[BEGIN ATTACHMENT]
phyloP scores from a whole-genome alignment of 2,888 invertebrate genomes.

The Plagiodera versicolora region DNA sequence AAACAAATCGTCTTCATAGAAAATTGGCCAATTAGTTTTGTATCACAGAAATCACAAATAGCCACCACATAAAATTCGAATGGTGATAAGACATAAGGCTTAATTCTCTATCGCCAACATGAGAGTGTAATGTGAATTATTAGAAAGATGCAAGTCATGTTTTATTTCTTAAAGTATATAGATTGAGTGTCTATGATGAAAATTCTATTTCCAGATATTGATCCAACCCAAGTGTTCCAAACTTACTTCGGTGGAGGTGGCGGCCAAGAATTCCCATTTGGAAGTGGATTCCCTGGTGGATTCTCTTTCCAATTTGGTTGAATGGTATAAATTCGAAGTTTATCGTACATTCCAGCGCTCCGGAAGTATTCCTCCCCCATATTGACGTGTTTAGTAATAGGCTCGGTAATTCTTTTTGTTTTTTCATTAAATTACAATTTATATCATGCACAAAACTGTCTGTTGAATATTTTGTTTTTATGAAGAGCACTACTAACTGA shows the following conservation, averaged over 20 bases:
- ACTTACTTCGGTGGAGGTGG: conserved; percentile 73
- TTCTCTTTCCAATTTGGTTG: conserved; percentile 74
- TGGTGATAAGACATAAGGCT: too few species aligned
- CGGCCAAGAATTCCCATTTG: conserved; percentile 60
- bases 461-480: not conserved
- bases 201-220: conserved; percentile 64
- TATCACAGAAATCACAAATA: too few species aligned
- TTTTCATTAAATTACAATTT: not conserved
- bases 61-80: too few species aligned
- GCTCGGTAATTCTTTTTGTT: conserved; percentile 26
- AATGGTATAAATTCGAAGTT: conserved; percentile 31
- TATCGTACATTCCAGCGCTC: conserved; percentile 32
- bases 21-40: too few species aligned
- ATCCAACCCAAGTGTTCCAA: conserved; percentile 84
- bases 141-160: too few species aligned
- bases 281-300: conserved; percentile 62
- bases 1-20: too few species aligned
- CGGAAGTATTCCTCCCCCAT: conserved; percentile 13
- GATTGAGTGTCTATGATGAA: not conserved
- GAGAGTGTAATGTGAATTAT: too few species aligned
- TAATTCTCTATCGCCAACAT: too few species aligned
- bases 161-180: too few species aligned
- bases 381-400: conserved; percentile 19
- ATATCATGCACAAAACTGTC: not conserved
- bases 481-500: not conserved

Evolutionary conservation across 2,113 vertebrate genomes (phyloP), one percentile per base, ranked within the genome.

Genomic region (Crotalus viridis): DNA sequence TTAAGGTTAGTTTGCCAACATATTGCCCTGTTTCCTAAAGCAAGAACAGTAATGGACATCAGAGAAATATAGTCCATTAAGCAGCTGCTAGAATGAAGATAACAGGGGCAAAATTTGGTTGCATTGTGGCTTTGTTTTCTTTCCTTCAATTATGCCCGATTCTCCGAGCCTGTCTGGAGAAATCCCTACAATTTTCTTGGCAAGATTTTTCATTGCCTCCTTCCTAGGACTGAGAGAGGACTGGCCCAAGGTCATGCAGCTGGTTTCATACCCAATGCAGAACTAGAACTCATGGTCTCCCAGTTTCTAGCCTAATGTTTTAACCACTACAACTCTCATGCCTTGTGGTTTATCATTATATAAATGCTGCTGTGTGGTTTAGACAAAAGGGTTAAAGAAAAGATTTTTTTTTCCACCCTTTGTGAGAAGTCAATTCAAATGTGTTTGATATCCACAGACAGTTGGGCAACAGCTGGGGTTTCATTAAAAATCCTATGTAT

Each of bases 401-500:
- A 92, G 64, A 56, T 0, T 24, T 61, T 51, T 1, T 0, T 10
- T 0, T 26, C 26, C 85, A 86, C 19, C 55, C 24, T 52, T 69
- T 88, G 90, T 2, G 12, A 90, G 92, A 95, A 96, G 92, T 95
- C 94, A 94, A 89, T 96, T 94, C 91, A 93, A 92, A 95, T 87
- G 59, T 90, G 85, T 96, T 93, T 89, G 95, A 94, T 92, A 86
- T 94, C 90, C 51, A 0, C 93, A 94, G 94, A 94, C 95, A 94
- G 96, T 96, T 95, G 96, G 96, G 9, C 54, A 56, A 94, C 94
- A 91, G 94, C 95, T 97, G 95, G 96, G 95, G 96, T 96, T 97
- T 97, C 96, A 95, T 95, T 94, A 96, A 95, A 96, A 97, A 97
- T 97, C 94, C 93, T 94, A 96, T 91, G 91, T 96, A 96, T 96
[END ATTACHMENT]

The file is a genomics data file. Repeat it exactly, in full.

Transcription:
phyloP scores from a whole-genome alignment of 2,888 invertebrate genomes.

The Plagiodera versicolora region DNA sequence AAACAAATCGTCTTCATAGAAAATTGGCCAATTAGTTTTGTATCACAGAAATCACAAATAGCCACCACATAAAATTCGAATGGTGATAAGACATAAGGCTTAATTCTCTATCGCCAACATGAGAGTGTAATGTGAATTATTAGAAAGATGCAAGTCATGTTTTATTTCTTAAAGTATATAGATTGAGTGTCTATGATGAAAATTCTATTTCCAGATATTGATCCAACCCAAGTGTTCCAAACTTACTTCGGTGGAGGTGGCGGCCAAGAATTCCCATTTGGAAGTGGATTCCCTGGTGGATTCTCTTTCCAATTTGGTTGAATGGTATAAATTCGAAGTTTATCGTACATTCCAGCGCTCCGGAAGTATTCCTCCCCCATATTGACGTGTTTAGTAATAGGCTCGGTAATTCTTTTTGTTTTTTCATTAAATTACAATTTATATCATGCACAAAACTGTCTGTTGAATATTTTGTTTTTATGAAGAGCACTACTAACTGA shows the following conservation, averaged over 20 bases:
- ACTTACTTCGGTGGAGGTGG: conserved; percentile 73
- TTCTCTTTCCAATTTGGTTG: conserved; percentile 74
- TGGTGATAAGACATAAGGCT: too few species aligned
- CGGCCAAGAATTCCCATTTG: conserved; percentile 60
- bases 461-480: not conserved
- bases 201-220: conserved; percentile 64
- TATCACAGAAATCACAAATA: too few species aligned
- TTTTCATTAAATTACAATTT: not conserved
- bases 61-80: too few species aligned
- GCTCGGTAATTCTTTTTGTT: conserved; percentile 26
- AATGGTATAAATTCGAAGTT: conserved; percentile 31
- TATCGTACATTCCAGCGCTC: conserved; percentile 32
- bases 21-40: too few species aligned
- ATCCAACCCAAGTGTTCCAA: conserved; percentile 84
- bases 141-160: too few species aligned
- bases 281-300: conserved; percentile 62
- bases 1-20: too few species aligned
- CGGAAGTATTCCTCCCCCAT: conserved; percentile 13
- GATTGAGTGTCTATGATGAA: not conserved
- GAGAGTGTAATGTGAATTAT: too few species aligned
- TAATTCTCTATCGCCAACAT: too few species aligned
- bases 161-180: too few species aligned
- bases 381-400: conserved; percentile 19
- ATATCATGCACAAAACTGTC: not conserved
- bases 481-500: not conserved

Evolutionary conservation across 2,113 vertebrate genomes (phyloP), one percentile per base, ranked within the genome.

Genomic region (Crotalus viridis): DNA sequence TTAAGGTTAGTTTGCCAACATATTGCCCTGTTTCCTAAAGCAAGAACAGTAATGGACATCAGAGAAATATAGTCCATTAAGCAGCTGCTAGAATGAAGATAACAGGGGCAAAATTTGGTTGCATTGTGGCTTTGTTTTCTTTCCTTCAATTATGCCCGATTCTCCGAGCCTGTCTGGAGAAATCCCTACAATTTTCTTGGCAAGATTTTTCATTGCCTCCTTCCTAGGACTGAGAGAGGACTGGCCCAAGGTCATGCAGCTGGTTTCATACCCAATGCAGAACTAGAACTCATGGTCTCCCAGTTTCTAGCCTAATGTTTTAACCACTACAACTCTCATGCCTTGTGGTTTATCATTATATAAATGCTGCTGTGTGGTTTAGACAAAAGGGTTAAAGAAAAGATTTTTTTTTCCACCCTTTGTGAGAAGTCAATTCAAATGTGTTTGATATCCACAGACAGTTGGGCAACAGCTGGGGTTTCATTAAAAATCCTATGTAT

Each of bases 401-500:
- A 92, G 64, A 56, T 0, T 24, T 61, T 51, T 1, T 0, T 10
- T 0, T 26, C 26, C 85, A 86, C 19, C 55, C 24, T 52, T 69
- T 88, G 90, T 2, G 12, A 90, G 92, A 95, A 96, G 92, T 95
- C 94, A 94, A 89, T 96, T 94, C 91, A 93, A 92, A 95, T 87
- G 59, T 90, G 85, T 96, T 93, T 89, G 95, A 94, T 92, A 86
- T 94, C 90, C 51, A 0, C 93, A 94, G 94, A 94, C 95, A 94
- G 96, T 96, T 95, G 96, G 96, G 9, C 54, A 56, A 94, C 94
- A 91, G 94, C 95, T 97, G 95, G 96, G 95, G 96, T 96, T 97
- T 97, C 96, A 95, T 95, T 94, A 96, A 95, A 96, A 97, A 97
- T 97, C 94, C 93, T 94, A 96, T 91, G 91, T 96, A 96, T 96